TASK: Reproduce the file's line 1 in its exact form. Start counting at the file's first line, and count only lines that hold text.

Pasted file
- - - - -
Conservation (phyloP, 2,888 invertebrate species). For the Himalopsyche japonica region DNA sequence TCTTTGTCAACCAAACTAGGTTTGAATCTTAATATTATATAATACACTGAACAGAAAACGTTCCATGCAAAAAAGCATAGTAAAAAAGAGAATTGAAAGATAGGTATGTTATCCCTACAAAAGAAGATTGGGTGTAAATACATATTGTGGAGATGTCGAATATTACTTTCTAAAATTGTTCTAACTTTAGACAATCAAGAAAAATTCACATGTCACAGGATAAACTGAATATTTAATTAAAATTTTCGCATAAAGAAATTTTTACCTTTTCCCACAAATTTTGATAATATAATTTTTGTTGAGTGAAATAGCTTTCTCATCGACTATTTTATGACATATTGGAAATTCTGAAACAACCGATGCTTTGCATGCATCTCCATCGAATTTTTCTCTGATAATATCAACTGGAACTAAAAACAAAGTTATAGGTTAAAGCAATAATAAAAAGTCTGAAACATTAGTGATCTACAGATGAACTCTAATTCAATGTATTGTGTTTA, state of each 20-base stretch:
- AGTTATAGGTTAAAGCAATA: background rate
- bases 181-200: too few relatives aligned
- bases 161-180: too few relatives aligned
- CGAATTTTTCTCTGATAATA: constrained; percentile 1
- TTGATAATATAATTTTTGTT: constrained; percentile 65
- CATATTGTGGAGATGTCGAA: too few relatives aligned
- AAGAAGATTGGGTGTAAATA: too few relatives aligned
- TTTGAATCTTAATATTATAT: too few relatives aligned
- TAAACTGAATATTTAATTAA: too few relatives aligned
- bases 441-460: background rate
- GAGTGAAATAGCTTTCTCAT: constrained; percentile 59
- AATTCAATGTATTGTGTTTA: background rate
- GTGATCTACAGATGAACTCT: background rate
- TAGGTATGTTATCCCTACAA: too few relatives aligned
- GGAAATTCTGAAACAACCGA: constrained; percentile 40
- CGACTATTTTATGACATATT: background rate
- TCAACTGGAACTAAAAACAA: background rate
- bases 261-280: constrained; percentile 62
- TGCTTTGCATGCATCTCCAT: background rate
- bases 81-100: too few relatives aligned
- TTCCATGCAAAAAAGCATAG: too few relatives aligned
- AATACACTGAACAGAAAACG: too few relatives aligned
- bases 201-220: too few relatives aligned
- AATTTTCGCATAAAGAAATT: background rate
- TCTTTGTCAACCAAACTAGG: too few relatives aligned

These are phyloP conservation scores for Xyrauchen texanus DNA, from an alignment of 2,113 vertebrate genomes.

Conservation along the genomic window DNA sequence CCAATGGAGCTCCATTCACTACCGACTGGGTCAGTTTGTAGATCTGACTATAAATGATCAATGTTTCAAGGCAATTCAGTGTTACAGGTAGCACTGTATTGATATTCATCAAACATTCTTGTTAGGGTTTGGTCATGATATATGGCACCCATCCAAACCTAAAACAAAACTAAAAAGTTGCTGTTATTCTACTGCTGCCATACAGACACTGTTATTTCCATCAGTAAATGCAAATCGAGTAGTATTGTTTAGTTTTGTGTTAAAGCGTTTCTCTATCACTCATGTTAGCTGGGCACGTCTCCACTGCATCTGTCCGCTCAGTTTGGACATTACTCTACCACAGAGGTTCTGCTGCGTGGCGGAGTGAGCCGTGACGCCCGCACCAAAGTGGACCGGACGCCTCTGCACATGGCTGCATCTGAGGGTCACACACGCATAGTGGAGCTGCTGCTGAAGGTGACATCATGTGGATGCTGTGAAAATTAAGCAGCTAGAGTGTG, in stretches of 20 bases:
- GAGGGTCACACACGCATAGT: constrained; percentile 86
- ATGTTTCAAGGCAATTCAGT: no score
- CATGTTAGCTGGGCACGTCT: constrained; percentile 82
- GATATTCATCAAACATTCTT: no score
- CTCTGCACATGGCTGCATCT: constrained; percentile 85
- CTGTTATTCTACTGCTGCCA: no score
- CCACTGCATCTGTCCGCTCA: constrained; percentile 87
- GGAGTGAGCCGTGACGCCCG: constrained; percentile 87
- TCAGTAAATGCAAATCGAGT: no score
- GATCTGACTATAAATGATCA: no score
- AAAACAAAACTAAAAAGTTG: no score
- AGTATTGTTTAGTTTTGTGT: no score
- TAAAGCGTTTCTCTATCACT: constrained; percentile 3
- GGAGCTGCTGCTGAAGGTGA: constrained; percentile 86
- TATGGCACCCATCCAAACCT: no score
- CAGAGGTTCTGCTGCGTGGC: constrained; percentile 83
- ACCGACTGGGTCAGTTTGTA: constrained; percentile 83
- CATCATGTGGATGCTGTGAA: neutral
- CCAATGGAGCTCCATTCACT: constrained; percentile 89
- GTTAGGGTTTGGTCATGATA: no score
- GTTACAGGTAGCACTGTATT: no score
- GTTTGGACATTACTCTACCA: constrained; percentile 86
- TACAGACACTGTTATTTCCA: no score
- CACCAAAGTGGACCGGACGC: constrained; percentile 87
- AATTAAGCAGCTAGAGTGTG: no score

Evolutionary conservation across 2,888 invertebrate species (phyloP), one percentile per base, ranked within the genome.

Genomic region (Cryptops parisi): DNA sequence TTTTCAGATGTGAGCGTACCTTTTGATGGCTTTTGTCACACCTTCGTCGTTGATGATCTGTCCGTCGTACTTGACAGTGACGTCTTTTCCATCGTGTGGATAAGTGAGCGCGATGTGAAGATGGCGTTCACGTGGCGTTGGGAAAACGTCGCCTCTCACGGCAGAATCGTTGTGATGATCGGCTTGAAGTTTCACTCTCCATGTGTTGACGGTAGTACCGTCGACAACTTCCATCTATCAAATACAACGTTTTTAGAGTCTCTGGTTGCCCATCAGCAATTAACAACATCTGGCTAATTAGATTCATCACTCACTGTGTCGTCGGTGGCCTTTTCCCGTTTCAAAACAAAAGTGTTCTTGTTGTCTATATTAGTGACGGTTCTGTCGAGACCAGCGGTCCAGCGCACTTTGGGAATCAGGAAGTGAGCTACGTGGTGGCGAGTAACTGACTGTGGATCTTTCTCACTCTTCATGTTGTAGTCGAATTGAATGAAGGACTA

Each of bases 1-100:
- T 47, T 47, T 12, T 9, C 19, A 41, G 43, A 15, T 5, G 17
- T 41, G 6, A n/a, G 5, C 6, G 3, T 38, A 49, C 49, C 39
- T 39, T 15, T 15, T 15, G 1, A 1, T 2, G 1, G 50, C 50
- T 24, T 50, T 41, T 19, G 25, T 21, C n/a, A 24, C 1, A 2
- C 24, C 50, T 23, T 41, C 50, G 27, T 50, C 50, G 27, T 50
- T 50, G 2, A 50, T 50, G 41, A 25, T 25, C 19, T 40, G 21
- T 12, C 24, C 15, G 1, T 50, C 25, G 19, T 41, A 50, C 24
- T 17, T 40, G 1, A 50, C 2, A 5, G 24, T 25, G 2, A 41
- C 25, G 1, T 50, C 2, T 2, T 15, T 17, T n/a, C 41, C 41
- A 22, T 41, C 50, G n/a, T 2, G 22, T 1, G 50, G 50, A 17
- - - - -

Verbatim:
Conservation (phyloP, 2,888 invertebrate species). For the Himalopsyche japonica region DNA sequence TCTTTGTCAACCAAACTAGGTTTGAATCTTAATATTATATAATACACTGAACAGAAAACGTTCCATGCAAAAAAGCATAGTAAAAAAGAGAATTGAAAGATAGGTATGTTATCCCTACAAAAGAAGATTGGGTGTAAATACATATTGTGGAGATGTCGAATATTACTTTCTAAAATTGTTCTAACTTTAGACAATCAAGAAAAATTCACATGTCACAGGATAAACTGAATATTTAATTAAAATTTTCGCATAAAGAAATTTTTACCTTTTCCCACAAATTTTGATAATATAATTTTTGTTGAGTGAAATAGCTTTCTCATCGACTATTTTATGACATATTGGAAATTCTGAAACAACCGATGCTTTGCATGCATCTCCATCGAATTTTTCTCTGATAATATCAACTGGAACTAAAAACAAAGTTATAGGTTAAAGCAATAATAAAAAGTCTGAAACATTAGTGATCTACAGATGAACTCTAATTCAATGTATTGTGTTTA, state of each 20-base stretch: